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Re: Longipteryx chaoyangensis (Aves, Enantiornithes?)

Yekaterina Amalitzkaya (eamalitz@hotmail.com) wrote:

<...are you sure that is an enantiornithine and not an non-avian
maniraptoran? As you say those feathers are very un-avian and
look very like those on the recently discovered Sinic
dromeosaur. I seem to see a dromeosaur like furcula there or I
am dreaming.>

  Zhang et al., refer it to the Enantiornithines. Without having
read the paper, I have no opinion. The abstract which Mickey
Mortimer posted from the website that Jerry Harris brought to
our attention, and the title of the paper, all state it is
refered to the Enantiornithes. I can't say anything else except
from observation of the photograph. It certainly seems to be
quite avian in form, and does not resemble "dinobirds" to the
degree that *Archaeopteryx* does. The hindlegs, pes, thoracic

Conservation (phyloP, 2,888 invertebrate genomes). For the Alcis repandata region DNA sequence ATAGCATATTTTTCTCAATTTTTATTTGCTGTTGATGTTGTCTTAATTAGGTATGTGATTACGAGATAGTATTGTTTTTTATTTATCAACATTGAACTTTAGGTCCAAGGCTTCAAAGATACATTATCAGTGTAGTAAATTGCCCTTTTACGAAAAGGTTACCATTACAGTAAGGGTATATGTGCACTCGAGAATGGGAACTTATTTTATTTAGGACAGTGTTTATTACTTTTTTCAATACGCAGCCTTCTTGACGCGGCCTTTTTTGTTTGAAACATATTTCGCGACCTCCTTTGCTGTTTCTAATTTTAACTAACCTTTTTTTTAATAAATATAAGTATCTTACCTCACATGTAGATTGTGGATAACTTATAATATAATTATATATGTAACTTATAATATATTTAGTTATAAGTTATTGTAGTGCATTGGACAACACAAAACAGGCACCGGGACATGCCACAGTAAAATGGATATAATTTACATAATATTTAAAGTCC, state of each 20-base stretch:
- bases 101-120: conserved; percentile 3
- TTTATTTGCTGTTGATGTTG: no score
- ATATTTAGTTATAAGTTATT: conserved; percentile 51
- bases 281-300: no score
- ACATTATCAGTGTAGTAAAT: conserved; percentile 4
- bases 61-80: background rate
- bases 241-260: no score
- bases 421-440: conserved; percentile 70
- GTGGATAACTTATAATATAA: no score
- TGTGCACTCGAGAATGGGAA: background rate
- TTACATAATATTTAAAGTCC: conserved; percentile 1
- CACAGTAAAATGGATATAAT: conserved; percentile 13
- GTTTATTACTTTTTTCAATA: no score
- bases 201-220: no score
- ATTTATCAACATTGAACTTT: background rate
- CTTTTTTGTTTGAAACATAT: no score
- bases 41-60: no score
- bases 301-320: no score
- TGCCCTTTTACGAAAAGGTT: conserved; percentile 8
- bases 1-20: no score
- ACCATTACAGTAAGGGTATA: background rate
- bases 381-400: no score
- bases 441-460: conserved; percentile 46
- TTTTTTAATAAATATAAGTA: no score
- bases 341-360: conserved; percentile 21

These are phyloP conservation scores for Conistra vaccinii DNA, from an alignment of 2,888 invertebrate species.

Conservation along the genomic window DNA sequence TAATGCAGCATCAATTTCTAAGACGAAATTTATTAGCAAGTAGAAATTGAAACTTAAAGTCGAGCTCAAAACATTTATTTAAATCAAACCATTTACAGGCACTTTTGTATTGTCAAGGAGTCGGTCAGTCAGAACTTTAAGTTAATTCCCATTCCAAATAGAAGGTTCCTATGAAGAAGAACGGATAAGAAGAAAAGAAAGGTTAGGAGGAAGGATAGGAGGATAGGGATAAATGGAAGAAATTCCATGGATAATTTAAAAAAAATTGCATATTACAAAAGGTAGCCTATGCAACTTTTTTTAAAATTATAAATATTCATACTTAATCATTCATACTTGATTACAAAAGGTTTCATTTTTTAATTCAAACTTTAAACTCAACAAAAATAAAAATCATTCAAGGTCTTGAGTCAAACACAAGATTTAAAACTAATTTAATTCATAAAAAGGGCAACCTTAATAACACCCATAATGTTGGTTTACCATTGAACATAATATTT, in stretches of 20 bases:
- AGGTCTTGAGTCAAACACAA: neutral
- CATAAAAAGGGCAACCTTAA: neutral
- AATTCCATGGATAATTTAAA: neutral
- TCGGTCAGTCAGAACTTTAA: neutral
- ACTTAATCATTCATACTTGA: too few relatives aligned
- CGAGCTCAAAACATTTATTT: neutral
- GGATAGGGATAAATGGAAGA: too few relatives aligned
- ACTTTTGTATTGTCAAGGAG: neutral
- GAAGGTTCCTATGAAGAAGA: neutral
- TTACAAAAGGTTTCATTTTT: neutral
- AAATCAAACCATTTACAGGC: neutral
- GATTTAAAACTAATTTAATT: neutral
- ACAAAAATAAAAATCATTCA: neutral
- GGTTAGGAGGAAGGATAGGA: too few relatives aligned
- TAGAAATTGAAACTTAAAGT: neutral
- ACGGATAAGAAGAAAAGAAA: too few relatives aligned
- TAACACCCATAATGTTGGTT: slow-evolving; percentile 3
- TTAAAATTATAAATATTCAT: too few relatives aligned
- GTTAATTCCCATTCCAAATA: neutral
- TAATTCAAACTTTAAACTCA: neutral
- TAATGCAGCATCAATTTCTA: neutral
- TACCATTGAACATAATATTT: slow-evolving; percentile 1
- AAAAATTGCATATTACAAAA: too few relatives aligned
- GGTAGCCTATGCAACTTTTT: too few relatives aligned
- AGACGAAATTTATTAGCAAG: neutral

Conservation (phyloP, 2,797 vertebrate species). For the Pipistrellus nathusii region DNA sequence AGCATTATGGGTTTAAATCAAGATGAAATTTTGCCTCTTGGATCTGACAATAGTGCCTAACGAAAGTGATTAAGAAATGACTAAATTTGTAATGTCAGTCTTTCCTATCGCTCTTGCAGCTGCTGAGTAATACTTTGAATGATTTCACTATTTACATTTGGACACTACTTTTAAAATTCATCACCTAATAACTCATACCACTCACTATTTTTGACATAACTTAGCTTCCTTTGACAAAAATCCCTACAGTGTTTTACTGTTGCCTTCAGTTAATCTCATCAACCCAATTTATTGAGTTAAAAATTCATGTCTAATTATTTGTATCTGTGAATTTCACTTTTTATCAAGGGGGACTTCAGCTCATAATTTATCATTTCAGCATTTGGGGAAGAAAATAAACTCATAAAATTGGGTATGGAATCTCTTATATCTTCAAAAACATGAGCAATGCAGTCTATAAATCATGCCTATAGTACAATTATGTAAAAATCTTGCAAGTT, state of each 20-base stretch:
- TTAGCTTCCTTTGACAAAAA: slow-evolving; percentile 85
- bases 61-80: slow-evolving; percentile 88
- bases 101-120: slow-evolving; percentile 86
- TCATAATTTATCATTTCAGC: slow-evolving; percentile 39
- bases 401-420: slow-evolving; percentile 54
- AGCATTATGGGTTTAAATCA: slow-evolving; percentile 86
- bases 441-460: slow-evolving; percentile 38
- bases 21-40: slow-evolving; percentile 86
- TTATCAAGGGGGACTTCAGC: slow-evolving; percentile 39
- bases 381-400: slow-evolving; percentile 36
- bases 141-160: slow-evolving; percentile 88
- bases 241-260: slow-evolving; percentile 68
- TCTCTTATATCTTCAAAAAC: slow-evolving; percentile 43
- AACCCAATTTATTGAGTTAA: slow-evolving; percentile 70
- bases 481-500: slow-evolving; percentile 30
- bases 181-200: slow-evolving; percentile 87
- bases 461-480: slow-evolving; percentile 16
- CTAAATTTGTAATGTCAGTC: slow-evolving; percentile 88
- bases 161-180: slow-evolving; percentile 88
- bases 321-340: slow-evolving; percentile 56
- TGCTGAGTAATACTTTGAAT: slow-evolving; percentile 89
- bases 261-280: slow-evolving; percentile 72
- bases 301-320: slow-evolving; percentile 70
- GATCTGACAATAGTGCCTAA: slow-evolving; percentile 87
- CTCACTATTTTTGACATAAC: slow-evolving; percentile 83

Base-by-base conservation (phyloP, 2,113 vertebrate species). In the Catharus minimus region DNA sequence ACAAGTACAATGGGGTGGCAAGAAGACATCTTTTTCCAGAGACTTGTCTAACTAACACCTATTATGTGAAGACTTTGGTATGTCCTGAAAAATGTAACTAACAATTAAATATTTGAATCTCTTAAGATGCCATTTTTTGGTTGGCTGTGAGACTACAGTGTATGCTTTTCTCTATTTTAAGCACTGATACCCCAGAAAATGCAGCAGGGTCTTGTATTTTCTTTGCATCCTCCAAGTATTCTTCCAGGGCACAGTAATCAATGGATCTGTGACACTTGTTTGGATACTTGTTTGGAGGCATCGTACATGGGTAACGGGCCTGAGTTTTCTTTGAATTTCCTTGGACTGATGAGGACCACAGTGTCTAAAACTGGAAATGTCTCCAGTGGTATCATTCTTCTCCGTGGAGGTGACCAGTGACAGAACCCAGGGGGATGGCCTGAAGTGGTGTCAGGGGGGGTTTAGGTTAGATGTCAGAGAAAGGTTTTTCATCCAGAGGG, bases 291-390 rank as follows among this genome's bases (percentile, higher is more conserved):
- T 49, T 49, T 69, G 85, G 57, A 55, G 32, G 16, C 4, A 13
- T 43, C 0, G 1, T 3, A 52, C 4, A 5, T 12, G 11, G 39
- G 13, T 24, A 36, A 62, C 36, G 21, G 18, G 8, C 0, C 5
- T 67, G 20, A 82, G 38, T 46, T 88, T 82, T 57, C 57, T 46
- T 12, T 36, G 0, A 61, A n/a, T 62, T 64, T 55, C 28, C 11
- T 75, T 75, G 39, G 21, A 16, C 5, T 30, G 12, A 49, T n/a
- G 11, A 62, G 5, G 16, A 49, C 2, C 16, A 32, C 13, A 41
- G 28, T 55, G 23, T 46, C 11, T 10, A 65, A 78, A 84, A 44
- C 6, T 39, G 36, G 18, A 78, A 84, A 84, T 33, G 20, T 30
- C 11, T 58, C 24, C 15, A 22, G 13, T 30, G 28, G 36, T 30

ribs and region in toto, tail (though kinda obscured), and
somewhat the skull, suggest that this is a bird, probably
pygostylian. What else I can't say. The manus is quite
plesiomorphic with all three well defined digits, large claws on
the second and third fingers but with the first (alular) digit
quite shortened and small, second finger broad so as to suggest
it may have borne quills as in ornithothoracines and
confuciusornithids. The neck is rather long, apparently
elongated relative to the basal condition in Aves, and the skull
is superficially ibis-like, with a decurved rostrum; the pes has
an elongated and reverted hallux, which is distally positioned
in line with the pedal digits 2-4, which are of roughly the same
length, and seems to indicate a perching foot. So, a basal
perching ibis-like bird outside of Threskiornithidae and Neornithes.

Jaime A. Headden

  Where the Wind Comes Sweeping Down the Pampas!!!!

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